A challenge to publishers to justify embargo periods

Embargo periods on scientific research are now fairly commonplace. They are sanctions imposed by publishers on different versions of a research manuscript, often termed the author-accepted manuscript (AAM) or post-print,  in order to delay public release of those versions. Typically at this stage, the publishers themselves have had little or no input to the process besides managing the peer review process through volunteer editorial staff.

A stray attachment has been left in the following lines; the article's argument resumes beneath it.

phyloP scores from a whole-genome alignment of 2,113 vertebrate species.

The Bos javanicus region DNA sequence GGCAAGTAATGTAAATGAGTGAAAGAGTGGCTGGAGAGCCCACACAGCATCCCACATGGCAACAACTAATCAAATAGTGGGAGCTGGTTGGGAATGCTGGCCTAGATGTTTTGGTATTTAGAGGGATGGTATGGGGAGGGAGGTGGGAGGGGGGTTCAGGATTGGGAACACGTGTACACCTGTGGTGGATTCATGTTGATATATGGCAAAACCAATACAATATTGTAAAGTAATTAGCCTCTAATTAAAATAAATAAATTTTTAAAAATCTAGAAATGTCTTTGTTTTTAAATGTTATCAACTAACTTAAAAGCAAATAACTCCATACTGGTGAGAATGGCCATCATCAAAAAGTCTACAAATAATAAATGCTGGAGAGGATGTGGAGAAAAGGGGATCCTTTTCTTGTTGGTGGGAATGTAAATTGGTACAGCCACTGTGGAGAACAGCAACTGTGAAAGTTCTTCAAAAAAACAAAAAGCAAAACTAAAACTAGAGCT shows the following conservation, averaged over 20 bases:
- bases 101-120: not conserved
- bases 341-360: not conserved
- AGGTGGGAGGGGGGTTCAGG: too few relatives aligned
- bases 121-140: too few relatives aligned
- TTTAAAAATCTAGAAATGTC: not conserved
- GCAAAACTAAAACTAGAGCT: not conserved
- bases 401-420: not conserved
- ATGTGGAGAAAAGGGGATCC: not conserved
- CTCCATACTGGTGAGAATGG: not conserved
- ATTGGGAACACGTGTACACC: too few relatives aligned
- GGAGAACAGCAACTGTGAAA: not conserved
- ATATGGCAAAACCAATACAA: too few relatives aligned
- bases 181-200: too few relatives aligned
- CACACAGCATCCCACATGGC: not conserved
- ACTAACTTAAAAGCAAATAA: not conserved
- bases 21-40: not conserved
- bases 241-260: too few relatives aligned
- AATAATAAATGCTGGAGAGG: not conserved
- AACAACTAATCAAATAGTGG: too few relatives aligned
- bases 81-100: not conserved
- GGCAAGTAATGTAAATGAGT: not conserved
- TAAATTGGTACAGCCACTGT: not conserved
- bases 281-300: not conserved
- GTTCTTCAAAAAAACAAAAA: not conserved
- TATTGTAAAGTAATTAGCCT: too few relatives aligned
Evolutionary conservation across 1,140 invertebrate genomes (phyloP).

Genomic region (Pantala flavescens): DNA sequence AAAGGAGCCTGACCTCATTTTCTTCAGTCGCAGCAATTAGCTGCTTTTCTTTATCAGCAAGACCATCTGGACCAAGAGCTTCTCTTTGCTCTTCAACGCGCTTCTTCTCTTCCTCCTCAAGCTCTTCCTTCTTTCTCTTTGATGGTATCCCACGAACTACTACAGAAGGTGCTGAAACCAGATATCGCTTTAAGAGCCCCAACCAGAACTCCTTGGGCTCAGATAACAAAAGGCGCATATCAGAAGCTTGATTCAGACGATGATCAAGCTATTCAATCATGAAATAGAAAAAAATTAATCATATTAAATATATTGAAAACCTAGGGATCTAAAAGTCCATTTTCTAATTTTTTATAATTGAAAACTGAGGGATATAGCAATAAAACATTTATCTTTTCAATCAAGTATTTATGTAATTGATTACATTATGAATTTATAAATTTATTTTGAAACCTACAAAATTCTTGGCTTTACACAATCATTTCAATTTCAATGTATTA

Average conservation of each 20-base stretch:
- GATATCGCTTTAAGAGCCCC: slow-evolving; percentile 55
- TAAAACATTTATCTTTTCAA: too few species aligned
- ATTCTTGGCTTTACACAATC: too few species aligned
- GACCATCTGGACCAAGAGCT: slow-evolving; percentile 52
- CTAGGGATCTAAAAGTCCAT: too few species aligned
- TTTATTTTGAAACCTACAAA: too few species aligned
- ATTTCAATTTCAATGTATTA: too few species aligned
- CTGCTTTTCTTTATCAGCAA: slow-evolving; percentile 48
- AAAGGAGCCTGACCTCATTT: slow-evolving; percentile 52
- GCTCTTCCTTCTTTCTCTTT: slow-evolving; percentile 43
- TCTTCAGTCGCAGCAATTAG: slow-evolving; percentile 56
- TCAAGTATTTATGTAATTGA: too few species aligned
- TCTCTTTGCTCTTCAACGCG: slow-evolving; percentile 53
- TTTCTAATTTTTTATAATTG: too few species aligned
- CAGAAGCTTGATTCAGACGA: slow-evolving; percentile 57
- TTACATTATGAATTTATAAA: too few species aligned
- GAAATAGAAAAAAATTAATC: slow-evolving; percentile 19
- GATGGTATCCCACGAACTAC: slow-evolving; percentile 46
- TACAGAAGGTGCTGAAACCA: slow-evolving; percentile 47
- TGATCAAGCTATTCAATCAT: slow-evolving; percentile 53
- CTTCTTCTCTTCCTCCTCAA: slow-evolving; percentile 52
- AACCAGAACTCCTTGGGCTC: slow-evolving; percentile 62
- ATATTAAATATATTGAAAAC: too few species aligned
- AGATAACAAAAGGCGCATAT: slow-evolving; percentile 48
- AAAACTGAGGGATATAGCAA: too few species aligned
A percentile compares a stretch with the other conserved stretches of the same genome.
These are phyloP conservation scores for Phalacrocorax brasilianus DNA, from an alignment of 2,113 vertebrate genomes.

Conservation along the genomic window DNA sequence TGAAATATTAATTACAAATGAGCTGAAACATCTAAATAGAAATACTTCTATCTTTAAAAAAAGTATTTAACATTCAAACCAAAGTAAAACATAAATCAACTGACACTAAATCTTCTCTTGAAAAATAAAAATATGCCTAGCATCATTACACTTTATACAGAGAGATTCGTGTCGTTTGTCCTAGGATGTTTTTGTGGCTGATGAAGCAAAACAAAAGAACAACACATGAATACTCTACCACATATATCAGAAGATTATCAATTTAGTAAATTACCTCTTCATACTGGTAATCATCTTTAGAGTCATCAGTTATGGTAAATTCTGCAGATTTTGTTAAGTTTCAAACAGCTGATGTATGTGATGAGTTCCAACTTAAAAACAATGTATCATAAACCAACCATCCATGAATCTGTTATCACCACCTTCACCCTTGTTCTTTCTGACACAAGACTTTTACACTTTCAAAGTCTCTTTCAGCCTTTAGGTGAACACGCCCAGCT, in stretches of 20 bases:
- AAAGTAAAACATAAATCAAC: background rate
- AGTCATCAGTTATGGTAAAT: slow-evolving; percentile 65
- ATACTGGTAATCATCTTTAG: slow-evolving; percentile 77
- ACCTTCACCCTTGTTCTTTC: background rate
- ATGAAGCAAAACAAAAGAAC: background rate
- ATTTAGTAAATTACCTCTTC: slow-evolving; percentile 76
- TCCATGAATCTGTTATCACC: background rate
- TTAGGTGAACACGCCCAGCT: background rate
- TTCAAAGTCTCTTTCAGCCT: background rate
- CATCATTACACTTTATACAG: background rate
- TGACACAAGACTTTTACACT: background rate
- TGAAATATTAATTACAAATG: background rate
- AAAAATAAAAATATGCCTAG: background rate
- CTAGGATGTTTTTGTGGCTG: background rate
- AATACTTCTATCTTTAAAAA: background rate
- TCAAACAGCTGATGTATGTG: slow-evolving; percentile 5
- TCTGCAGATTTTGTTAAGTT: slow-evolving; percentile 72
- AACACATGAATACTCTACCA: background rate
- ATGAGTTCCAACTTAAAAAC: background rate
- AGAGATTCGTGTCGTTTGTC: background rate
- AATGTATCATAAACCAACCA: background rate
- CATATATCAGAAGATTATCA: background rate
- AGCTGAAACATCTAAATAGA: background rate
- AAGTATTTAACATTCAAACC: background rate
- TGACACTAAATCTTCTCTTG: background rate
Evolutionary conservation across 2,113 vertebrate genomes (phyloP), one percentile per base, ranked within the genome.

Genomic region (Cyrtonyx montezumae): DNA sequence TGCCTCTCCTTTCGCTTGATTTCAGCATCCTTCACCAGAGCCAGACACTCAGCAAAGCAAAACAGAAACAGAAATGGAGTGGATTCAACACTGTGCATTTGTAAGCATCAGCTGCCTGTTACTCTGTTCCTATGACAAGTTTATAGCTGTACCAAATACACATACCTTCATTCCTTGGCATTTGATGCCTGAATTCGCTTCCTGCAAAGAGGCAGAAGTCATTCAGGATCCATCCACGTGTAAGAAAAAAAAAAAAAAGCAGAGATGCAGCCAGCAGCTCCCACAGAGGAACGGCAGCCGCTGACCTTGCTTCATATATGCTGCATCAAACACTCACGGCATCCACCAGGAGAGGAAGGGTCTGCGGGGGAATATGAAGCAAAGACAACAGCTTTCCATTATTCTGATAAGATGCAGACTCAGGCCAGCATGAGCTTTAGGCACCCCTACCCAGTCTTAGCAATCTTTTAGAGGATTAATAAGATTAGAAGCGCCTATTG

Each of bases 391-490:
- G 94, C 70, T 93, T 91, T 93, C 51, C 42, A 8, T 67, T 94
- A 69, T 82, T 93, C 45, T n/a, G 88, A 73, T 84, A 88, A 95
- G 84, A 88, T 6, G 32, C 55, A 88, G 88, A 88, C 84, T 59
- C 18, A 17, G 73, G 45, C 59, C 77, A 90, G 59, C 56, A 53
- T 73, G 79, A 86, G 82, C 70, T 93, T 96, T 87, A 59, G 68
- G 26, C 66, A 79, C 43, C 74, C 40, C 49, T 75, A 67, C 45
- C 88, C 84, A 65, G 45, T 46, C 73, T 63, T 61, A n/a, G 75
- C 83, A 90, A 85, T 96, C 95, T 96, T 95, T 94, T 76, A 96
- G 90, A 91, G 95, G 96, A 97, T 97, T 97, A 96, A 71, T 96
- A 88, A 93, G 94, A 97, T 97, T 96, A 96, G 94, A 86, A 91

These impositions now typically exist in the form of embargo policies, in which publishers ‘allow’ researchers to deposit these earlier versions (still peer reviewed) in a public repository of some sort, but with a delay of anywhere between 6-24 months, typically. This is commonly referred to as ‘green open access’, although the original definition of this simply required public archiving in a repository without any mention of embargo periods.

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